In this video, I will be walking you through a project using alcohol inks to decorate a plain white ceramic soup mug, and in the process, creating a vibrant piece of usable art!
Materials I Used:
I begin my soup mug by taking the alcohol ink and applying it directly to the ceramic cup using a paintbrush. I don’t use any Isopropyl alcohol yet because A) I don’t my want my colors to run and B) I don’t want to dilute the colors at this point. As you continue watching, pay attention to how I apply the other colors to the yellow and how the grays are affected by the yellow color already applied. This interplay between the colors sometimes happens in unexpected ways, it is one of the joys (and challenges), of working with alcohol inks, especially when doing so on non traditional surfaces such as ceramic. But the end reward of having a useful and practical piece of art is well worth it!
Once I have added my base colors, I go back and add the silver metallic ink to my piece. Careful! I am intentional about the amount I apply because the metallic alcohol inks have the ability to take over a piece quickly. You can see that I begin by adding the metallic alcohol ink with a paintbrush and using little bits at a time.
Once my colors are down, it’s time to begin manipulating the colors by adding isopropyl alcohol. This will allow us to achieve more texture, combine colors in interesting ways, and get some of that wispiness that is a hallmark of alcohol ink art. You will see that I am careful to add isopropyl alcohol in small amounts, even choosing to go with a much smaller dropper than what I normally use. I take it slow and add the alcohol progressively because I know from experience that If you add too much too quickly, you can lose control of your project before you know it and it will be very hard to salvage. As I add the rubbing alcohol, you can see the colors lighten and the silver dispersed among the other colors. I break out my handy straw to gain greater control of the isopropyl alcohol. Once its flowing in the direction I want and I am happy with the result, I grab the heat gun to stop the flow and settle things down again.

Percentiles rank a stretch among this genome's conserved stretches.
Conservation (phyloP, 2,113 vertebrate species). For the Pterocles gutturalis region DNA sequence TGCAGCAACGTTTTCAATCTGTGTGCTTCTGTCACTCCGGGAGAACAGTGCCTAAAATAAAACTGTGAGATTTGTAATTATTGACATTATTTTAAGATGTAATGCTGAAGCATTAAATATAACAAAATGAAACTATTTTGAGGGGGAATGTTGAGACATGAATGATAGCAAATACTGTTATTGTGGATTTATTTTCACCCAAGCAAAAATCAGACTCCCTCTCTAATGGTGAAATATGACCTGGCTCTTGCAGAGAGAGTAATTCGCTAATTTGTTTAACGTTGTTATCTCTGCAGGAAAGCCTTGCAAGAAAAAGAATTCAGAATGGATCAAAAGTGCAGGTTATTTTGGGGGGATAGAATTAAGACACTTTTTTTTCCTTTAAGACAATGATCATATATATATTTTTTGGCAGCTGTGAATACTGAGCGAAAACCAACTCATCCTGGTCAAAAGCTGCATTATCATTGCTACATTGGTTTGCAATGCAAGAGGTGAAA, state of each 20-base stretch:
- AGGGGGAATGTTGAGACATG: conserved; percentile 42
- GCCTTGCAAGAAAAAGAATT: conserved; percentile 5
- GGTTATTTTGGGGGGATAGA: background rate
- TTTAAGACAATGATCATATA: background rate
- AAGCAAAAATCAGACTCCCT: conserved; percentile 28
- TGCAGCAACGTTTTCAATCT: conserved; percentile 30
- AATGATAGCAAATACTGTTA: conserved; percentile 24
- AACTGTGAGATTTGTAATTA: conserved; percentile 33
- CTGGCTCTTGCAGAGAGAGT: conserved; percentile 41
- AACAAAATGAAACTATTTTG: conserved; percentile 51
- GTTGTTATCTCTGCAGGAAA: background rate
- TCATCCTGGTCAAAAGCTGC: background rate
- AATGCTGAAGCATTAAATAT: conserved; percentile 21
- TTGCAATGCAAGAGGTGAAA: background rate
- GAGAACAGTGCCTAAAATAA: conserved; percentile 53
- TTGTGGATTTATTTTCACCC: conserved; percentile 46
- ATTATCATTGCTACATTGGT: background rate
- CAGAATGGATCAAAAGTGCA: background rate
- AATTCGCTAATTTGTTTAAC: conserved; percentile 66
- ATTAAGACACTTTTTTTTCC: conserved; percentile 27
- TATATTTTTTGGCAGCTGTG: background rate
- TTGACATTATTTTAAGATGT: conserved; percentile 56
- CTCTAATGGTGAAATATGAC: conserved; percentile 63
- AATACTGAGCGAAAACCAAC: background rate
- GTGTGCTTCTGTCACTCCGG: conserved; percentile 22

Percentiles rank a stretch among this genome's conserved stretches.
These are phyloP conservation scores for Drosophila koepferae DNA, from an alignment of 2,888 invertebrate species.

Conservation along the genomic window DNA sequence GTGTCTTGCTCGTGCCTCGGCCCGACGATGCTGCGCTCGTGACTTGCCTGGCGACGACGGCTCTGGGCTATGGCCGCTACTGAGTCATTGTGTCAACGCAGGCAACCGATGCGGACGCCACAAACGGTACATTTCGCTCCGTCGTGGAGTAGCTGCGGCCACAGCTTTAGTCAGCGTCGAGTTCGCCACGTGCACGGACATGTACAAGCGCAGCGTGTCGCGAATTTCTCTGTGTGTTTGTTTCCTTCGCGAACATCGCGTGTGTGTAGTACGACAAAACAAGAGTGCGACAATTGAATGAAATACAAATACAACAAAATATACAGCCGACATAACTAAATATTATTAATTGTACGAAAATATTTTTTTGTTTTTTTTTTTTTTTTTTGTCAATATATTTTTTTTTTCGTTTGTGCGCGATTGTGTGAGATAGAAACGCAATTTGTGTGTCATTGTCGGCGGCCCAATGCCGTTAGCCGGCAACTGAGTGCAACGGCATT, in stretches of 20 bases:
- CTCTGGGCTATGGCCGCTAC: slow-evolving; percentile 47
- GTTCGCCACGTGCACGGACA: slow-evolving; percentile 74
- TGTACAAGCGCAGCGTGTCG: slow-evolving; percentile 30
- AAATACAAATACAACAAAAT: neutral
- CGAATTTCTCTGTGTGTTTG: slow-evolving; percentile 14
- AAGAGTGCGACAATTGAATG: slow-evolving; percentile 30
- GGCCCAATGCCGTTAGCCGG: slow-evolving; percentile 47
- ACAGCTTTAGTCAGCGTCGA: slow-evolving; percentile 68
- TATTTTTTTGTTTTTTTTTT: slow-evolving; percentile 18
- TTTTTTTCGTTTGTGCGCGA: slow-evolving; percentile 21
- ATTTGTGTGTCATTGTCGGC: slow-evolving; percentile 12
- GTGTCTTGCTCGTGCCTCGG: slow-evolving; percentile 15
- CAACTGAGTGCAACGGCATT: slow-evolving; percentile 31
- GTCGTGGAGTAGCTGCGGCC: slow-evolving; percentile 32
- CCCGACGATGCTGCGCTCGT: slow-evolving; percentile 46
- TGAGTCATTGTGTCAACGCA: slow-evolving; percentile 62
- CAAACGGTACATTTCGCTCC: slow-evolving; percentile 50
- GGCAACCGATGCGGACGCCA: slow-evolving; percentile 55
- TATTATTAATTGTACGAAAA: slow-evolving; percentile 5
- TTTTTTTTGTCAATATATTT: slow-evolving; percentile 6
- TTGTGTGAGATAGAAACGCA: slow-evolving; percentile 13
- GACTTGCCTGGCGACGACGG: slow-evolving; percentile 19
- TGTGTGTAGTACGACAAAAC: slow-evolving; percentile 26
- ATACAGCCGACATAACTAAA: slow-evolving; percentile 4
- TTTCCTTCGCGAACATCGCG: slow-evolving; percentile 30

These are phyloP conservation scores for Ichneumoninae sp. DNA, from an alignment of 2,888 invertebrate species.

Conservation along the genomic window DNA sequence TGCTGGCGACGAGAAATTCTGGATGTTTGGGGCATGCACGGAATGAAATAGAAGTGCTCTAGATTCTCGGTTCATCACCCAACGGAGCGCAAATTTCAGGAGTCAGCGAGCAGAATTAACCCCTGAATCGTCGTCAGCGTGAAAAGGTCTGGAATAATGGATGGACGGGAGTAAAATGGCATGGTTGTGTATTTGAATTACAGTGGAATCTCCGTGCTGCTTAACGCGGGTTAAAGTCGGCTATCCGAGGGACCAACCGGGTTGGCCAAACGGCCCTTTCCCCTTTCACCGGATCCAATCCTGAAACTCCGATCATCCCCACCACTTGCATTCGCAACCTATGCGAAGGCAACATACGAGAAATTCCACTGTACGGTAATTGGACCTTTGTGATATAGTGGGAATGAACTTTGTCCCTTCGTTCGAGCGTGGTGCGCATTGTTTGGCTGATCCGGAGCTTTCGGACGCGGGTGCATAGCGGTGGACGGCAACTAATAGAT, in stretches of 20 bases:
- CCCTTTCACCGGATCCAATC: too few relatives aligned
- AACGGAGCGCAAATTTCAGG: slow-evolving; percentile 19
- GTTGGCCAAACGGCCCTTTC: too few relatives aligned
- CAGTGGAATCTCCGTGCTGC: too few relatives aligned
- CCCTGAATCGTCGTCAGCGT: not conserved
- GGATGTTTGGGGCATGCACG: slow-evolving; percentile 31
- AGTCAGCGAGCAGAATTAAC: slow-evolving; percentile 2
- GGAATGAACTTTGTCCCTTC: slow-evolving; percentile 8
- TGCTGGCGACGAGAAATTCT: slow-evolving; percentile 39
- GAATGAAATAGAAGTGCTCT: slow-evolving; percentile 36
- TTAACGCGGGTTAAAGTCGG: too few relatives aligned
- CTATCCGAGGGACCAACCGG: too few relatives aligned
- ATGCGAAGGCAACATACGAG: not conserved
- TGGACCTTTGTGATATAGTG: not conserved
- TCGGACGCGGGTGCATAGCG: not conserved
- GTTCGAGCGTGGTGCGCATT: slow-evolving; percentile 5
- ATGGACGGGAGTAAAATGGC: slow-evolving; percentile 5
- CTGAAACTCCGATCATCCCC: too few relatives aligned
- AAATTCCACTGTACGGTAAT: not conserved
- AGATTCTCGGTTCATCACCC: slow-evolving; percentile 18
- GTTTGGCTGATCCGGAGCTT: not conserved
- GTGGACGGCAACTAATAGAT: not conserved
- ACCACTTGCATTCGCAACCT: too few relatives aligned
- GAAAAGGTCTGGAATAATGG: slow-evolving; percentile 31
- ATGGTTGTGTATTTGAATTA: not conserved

Tools such as my heat gun, straw or blowing directly on the wet area are all methods of control to change the quality of your piece. These tools are especially useful at the end, when you focus on the final touches, or quality control. Meaning, cleaning up the edges by creating wispy, finishing touches to the negative space. I also like to use a distressor sprayer to provide additional style points on some pieces. I demonstrate this technique using a past piece of mine.
Regarding the negative space at the top and bottom of the mug, I believe that if you are interested in a clean look, negative space is the way to go. This means that you are incorporating the white of your surface into the piece. In this case I use the top and bottom of this mug to incorporate negative space. I do this by using isopropyl alcohol to pick the color in the areas where the alcohol inks overtakes the mug the negative space.
That concludes the decorating of the mug. In a future blog post, I will show my sealing process which is used to give the mug a finished, shiny and more professional look.
If you have any questions or comments, please feel free to share them with me. Thank you for watching and reading my process video and I hope this post helps you to see that Alcohol Ink Art can come in many forms, and that creating usable art with this amazing medium of alcohol ink is well within your grasp!
What to Read Next…
- Alcohol Ink: Complete Beginners Guide
- Alcohol Ink Supplies – Essential Materials for Alcohol Ink Art
- Prepping the Perfect Alcohol Ink Art Station
I’m an abstract artist located in Wenatchee, WA. I paint with all mediums but mostly alcohol ink and resin art. My inspiration comes from the ocean and the mountains and therefore has a outdoors component to each piece.